In January, Ging rang the alarm bell on Syria, warning that governments had failed to meet the country's humanitarian needs. A week later, foreign governments, including previously frugal Gulf states, met in Kuwait and pledged to spend more $1.3 billion, according to U.N. estimates. So far, only $308 million -- about 20 percent -- has been funded.
But the U.N. has been unable to generate the same kind of momentum for Mali.
A Turtle Bay-based diplomat from a country that contributes to U.N. humanitarian efforts said that the numbers can be a bit misleading, providing an incomplete picture of the humanitarian money that flows into a place like Mali (which, along with other countries in the Sahel region, has been the beneficiary of large sums of assistance in recent years). He said it doesn't reflect the fact that governments' budget cycles in many foreign capital begins later in the year, making most U.N. appeals appear woefully underfunded now.
So, does that mean that the necessary money will inevitably flow into Mali as the needs grow increasingly clear? Not likely. Global aid trends show a mixed picture.
In the years following the peak of the economic crisis, humanitarian assistance has climbed, from $12.4 billion in 2007 to $17.1 billion in 2011, according to the Global Humanitarian Assistance report. Two massive natural disasters -- the Haiti earthquake and the Pakistan floods -- saw spending reach as high as $18.8 billion in 2010. But the level of unmet needs -- measured by the percentage of U.N. humanitarian aid appeals that go unfunded -- has grown by 10 percent between 2007 and 2011, meaning that the U.N. is falling further and further from its aid targets. One reason, said Konyndyk, is that the U.N. appeals are more comprehensive than they have been in the past.
But there are signs that funds may be hard to secure.
Earlier this month, Secretary of State John Kerry informed Sen. Barbara Mikulski (D-MD), chairwoman of the Senate Appropriations Committee, that the upcoming sequestration cuts would slash "about $200 million from our humanitarian assistance accounts at a time when we face growing needs in Syria, the Horn of Africa and the Sahel."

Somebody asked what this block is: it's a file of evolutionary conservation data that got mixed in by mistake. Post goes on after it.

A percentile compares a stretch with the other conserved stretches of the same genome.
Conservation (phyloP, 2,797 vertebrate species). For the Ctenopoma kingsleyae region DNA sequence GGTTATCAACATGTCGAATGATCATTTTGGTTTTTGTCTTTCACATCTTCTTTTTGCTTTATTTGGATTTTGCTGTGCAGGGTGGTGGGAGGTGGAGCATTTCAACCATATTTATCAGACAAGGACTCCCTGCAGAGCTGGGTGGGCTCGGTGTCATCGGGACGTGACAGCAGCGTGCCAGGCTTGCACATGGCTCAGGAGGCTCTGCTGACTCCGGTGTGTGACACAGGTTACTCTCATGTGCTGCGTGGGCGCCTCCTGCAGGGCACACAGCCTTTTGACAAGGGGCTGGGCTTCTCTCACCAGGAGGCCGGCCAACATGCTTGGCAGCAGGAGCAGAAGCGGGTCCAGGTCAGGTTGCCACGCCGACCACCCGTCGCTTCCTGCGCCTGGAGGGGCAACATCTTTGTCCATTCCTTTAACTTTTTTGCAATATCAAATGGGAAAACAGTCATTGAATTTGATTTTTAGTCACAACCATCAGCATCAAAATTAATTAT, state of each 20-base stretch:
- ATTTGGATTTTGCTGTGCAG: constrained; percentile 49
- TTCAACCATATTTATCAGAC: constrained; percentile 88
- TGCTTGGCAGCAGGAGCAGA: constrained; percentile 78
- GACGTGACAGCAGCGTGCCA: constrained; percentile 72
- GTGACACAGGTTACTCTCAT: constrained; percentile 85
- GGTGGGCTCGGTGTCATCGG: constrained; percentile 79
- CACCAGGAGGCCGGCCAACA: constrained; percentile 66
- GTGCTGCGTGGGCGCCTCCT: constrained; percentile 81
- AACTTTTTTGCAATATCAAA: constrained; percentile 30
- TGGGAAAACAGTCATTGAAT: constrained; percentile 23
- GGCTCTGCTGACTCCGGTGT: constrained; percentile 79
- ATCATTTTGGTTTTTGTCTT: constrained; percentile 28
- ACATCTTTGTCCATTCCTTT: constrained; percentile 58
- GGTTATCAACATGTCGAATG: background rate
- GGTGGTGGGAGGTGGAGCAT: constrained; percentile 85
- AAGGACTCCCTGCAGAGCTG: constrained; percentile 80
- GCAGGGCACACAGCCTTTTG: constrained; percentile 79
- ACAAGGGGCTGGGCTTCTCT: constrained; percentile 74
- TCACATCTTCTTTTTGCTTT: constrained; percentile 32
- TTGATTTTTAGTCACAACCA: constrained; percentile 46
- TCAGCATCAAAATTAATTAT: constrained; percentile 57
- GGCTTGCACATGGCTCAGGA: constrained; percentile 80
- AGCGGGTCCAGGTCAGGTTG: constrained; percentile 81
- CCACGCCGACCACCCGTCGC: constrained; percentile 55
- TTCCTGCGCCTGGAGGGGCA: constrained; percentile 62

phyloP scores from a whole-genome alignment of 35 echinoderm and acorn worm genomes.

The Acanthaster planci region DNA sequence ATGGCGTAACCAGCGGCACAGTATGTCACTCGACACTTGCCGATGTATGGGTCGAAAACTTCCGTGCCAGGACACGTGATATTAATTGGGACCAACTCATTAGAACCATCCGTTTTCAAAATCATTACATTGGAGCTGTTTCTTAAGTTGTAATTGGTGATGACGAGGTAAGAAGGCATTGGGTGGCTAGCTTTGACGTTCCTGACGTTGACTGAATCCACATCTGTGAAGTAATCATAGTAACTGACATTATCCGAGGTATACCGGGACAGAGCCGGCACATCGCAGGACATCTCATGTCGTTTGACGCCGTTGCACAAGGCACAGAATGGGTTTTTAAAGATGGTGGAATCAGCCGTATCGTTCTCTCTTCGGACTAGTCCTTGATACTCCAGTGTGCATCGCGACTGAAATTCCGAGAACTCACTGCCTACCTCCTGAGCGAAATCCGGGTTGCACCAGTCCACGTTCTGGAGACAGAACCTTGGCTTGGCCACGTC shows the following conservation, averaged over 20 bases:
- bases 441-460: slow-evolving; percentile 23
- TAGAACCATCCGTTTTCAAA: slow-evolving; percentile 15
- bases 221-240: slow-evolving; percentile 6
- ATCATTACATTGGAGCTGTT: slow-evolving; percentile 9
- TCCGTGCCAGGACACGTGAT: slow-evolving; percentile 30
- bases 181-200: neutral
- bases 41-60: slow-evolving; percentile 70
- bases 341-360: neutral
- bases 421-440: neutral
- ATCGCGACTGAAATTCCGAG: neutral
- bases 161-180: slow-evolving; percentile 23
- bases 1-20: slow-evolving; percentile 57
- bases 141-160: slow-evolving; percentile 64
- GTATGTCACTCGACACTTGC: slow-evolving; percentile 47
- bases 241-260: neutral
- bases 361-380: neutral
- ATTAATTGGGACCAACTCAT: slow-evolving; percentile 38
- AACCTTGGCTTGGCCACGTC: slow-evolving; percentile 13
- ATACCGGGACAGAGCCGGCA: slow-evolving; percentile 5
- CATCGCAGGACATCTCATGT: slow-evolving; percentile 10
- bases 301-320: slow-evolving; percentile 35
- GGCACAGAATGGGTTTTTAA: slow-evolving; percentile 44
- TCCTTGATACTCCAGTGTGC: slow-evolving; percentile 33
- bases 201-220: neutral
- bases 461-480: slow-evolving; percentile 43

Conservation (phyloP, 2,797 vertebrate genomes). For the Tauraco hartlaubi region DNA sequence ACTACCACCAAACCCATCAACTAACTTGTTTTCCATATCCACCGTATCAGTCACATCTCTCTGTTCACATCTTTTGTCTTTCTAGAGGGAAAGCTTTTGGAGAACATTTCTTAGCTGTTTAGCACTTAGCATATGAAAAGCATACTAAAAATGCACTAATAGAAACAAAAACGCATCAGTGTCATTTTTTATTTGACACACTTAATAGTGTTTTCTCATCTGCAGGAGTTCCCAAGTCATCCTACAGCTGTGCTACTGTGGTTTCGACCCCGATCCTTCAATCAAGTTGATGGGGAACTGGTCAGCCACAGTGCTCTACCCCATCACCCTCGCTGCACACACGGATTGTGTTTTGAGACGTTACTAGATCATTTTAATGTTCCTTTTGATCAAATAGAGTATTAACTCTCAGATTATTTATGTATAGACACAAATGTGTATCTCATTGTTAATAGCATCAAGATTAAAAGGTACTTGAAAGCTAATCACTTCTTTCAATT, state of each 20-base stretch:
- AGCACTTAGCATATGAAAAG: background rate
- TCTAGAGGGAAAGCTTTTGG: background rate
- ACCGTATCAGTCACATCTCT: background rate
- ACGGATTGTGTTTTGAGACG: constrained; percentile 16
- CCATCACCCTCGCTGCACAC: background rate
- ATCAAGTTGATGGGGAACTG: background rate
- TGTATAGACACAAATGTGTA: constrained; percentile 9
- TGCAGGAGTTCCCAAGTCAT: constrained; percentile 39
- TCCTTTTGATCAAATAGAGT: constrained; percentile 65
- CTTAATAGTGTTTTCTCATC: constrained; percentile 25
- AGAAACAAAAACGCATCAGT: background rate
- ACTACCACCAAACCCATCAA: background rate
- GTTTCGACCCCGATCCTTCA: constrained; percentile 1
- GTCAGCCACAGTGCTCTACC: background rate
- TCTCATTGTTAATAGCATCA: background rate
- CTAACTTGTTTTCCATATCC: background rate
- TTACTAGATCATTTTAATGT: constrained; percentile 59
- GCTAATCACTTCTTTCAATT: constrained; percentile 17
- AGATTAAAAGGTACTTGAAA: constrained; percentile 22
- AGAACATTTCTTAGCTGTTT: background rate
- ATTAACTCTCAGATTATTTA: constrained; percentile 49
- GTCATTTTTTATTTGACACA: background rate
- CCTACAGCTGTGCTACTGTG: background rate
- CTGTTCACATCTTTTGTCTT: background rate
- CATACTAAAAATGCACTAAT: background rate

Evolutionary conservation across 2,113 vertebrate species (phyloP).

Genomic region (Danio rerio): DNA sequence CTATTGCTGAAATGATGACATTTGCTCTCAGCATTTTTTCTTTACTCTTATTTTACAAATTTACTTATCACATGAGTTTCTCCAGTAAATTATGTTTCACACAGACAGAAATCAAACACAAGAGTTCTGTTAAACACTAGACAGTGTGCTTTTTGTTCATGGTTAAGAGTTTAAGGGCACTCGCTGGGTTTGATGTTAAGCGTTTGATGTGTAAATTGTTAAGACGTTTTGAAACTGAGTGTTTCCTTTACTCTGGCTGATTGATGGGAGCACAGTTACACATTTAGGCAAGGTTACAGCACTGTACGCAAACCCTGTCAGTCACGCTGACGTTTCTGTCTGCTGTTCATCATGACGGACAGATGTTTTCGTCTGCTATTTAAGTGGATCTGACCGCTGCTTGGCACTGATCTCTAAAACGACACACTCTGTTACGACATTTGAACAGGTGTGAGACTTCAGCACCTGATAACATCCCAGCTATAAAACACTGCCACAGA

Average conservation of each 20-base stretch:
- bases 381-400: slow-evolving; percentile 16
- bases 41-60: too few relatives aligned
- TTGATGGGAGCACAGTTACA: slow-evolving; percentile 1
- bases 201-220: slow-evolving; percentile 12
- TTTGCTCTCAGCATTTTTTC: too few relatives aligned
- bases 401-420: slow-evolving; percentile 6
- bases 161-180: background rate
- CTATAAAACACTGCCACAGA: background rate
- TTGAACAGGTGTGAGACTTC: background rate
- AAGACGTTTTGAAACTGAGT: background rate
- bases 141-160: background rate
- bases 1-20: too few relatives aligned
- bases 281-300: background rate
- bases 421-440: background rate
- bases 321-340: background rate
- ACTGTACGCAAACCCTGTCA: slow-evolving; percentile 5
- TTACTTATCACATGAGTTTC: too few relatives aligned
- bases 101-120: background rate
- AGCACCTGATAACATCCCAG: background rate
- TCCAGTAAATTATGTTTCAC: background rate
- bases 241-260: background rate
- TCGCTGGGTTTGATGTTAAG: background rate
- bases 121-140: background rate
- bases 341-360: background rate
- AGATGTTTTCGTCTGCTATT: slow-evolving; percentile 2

Konyndyk said Washington's priorities favor Syria, which has raised some concern that scarce resources will need to be redirected from other worthy crises, including Mali.
And recent history provides a worrying model. In February 2010, the United States Office of Foreign Disaster Assistance was forced to temporarily redirect as much as 40 percent of assistance to trouble spots like Somalia in order to ensure funding for the Haiti operation, my colleague Josh Rogin reported at the time.
Konyndyk voiced concern that the coming federal cuts will force the administration to make the painful choices they made in Haiti. "There is a real squeeze. I think we could see under sequestration some similar choices being made in order to make sure Syria is funded. There is huge pressure on the administration to increase aid even further in Syria and I don't see anything like that with respect to aid for Mali."
*(An earlier version of this story incorrectly stated that Mercy Corps had to shut down all its programs in Mali. The relief group only suspended distribution of goods in the north. Turtle Bay regrets the error
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Longtime Washington Post correspondent Colum Lynch reports on all things United Nations for Turtle Bay.